confucius vs taoism
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While these two philosophies may have been based on similar scriptures and promote ideas that are somehow in line with each other, there are strong contrasts on how they are founded and expressed especially when it comes to views regarding self, behavior, politics and religion. These notable differences are the reasons why others may consider Taoism and Confucianism polar opposites.
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Presented by: Guy Kiddey
Script by: Guy Kiddey
Directed by: Daniel Czepelczauer
Director of Photography: Markus Kretzschmar
Music: Markus Kretzschmar
Sound Design: Bojan Novic
Editing: Markus Kretzschmar
Confucianism entrenched itself in Chinese history and culture, becoming what sociologist Robert Bellah called a civil religion whereby “the sense of religious identity and common moral understanding is at the foundation of a society’s central institutions.”  Like Hinduism, Confucianism was part of the social fabric and way of life; to Confucians, everyday life was the arena of religion. Some religious scholars consider Confucianism more of a social system than a religion because it focuses on sharing wisdom about moral practices but doesn’t involve any type of specific worship; nor does it have formal holy objects.
Taoism has had a profound influence on Chinese culture in the course of the centuries, and Taoists (Chinese: 道士; pinyin: dàoshi, “masters of the Tao”), a title traditionally attributed only to the clergy and not to their lay followers, usually take care to note the distinction between their ritual tradition and the practices of Chinese folk religion and non-Taoist vernacular ritual orders, which are often mistakenly identified as pertaining to Taoism. Chinese alchemy (especially neidan), Chinese astrology, Chan (Zen) Buddhism, several martial arts, traditional Chinese medicine, feng shui, and many styles of qigong have been intertwined with Taoism throughout history.
Confucianism and Taoism are both ancient Chinese styles of living. Confucianism believes in setting good examples for others to follow, primarily in 5 key relationships: ruler and subject, wife and husband, older and younger sibling, friend and friend, and father and son. Taoism (a.k.a., Daoism) focuses on living harmoniously; this is where the concept of yin and yang originates.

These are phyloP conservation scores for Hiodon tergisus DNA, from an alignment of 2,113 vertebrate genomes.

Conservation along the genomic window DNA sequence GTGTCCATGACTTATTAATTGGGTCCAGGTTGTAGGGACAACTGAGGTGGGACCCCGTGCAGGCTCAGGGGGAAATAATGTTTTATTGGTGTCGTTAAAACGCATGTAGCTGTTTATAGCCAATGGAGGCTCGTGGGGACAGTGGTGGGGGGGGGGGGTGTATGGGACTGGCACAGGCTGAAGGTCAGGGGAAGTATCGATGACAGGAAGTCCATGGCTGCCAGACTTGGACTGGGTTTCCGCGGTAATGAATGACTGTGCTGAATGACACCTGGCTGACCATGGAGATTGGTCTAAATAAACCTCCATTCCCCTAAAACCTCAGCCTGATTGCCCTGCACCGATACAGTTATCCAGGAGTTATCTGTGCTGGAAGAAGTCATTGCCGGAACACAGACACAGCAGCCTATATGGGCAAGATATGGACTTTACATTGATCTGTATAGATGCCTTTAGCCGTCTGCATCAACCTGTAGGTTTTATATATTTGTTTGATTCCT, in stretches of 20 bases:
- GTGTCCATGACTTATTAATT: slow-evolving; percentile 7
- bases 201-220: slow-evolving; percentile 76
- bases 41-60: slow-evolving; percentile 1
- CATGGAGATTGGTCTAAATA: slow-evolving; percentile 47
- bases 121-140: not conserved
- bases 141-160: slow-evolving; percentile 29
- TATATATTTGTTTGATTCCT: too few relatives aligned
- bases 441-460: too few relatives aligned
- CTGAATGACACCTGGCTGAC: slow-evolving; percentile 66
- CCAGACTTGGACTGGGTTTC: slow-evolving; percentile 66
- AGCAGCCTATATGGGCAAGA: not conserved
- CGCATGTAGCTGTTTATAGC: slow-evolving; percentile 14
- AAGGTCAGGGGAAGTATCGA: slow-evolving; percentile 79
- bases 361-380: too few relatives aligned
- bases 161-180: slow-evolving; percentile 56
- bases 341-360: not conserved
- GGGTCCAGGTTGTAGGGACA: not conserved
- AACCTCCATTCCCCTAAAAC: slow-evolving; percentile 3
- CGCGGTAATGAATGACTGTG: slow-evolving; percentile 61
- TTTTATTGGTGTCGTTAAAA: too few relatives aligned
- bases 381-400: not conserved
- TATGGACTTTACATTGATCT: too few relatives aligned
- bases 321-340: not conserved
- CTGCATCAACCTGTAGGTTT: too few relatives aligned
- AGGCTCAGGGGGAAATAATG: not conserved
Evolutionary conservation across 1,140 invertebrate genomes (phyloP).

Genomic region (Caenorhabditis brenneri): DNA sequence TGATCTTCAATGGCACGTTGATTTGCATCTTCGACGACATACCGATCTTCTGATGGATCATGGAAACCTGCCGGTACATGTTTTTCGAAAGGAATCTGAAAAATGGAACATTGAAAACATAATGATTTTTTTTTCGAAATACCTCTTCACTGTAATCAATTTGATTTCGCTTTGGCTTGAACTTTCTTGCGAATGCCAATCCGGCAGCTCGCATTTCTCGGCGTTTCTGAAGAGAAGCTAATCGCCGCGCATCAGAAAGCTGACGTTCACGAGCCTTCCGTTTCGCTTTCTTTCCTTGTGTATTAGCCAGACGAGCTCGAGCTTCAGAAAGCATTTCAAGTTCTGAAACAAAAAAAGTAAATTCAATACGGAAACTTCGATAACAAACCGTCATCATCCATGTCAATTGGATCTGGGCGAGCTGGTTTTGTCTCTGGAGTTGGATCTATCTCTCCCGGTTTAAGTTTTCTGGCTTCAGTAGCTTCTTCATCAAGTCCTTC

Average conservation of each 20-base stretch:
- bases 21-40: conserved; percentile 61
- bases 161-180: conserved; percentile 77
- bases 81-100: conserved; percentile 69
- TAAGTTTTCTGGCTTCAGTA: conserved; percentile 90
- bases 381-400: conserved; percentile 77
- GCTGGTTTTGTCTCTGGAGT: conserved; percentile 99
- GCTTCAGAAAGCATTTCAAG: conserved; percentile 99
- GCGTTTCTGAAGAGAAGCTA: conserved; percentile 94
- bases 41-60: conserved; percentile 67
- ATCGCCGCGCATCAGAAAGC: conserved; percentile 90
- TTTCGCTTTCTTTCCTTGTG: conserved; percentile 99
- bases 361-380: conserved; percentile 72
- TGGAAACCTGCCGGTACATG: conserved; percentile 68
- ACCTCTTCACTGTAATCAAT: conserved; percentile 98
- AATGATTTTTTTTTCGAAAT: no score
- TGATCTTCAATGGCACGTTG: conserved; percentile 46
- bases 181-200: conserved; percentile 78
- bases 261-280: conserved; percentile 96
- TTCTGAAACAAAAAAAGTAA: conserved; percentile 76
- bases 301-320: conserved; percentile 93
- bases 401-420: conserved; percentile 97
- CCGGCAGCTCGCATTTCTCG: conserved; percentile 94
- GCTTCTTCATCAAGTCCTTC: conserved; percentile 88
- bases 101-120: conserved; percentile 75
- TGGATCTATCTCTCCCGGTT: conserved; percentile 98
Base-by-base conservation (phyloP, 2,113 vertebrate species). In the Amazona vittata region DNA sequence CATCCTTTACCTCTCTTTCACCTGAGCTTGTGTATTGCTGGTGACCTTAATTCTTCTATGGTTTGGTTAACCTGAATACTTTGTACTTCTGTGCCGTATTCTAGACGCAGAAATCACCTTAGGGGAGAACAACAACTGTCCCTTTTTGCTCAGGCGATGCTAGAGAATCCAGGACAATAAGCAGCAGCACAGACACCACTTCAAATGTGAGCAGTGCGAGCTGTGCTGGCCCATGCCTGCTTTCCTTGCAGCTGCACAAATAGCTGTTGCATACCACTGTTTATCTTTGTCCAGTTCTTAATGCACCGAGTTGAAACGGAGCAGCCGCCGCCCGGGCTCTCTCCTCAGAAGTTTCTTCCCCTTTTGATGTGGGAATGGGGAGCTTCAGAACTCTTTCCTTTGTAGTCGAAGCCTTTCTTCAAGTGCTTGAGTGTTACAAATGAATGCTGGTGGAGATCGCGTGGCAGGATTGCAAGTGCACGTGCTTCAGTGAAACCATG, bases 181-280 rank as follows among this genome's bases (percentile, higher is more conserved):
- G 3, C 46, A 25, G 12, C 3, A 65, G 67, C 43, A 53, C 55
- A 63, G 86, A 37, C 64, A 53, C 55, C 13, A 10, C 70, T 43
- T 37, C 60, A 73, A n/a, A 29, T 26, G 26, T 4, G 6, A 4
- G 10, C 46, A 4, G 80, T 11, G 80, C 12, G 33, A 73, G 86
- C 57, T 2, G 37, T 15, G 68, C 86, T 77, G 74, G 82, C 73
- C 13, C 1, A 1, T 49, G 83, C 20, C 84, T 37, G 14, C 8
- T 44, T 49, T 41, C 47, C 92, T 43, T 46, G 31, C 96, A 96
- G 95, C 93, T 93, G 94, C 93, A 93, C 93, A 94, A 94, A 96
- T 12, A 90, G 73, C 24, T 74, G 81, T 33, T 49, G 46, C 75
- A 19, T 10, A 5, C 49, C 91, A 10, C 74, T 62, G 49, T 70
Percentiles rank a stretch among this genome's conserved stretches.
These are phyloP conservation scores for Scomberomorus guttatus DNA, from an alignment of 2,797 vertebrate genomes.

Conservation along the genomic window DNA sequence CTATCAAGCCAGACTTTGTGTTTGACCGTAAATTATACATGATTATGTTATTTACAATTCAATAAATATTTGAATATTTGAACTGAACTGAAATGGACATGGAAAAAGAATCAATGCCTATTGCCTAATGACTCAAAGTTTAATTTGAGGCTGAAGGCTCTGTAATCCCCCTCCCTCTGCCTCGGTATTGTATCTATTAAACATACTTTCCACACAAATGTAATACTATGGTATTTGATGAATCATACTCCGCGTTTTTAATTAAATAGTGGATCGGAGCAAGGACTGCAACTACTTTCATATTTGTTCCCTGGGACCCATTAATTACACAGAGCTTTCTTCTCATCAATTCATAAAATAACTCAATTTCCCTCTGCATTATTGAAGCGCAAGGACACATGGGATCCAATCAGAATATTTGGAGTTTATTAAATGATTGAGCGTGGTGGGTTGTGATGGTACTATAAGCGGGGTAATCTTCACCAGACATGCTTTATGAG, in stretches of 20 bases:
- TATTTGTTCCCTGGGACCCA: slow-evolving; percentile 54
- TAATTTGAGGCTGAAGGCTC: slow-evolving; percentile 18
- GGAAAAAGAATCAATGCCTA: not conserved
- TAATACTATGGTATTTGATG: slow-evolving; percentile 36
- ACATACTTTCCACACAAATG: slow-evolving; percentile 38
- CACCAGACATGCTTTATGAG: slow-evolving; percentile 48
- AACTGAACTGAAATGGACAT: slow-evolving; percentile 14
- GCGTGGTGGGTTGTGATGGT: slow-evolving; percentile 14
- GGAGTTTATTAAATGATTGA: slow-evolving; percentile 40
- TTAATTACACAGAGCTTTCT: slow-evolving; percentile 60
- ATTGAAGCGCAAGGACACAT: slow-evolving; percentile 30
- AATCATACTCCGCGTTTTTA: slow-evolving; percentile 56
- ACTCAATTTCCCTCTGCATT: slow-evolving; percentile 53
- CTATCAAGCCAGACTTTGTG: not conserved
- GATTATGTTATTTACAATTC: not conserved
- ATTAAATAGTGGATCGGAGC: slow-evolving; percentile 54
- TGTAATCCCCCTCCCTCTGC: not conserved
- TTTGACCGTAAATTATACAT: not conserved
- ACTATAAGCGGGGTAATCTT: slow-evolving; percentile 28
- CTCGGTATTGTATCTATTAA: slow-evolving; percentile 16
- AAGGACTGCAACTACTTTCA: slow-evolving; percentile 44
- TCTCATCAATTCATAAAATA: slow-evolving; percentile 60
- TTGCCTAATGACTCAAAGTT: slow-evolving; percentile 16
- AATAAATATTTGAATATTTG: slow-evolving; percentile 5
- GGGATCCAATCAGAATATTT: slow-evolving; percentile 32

The painting is an allegory, describing the differences in the core philosophy of the three great teachers. Benjamin Hoff writes in The Tao of Pooh:
Daoism and Confucianism arose as philosophical worldviews and ways of life. Unlike Confucianism, however, Daoism eventually developed into a self-conscious religion, with an organized doctrine, cultic practices, and institutional leadership. In part, because the doctrines of religious Daoism inevitably differed from the philosophy from which they arose, it became customary among later scholars to distinguish between the philosophical and the religious versions of Daoism, some taking the latter to represent a superstitious misinterpretation or adulteration of the original philosophy. That critical view, however, is now generally rejected as simplistic, and most contemporary scholars regard the philosophical and religious interpretations of Daoism as informing and mutually influencing each other.
Generally speaking, whereas Daoism embraces nature and what is natural and spontaneous in human experience, even to the point of dismissing much of China’s advanced culture, learning, and morality, Confucianism regards human social institutions—including the family, the school, the community, and the state—as essential to human flourishing and moral excellence, because they are the only realm in which those achievements, as Confucius conceived them, are possible.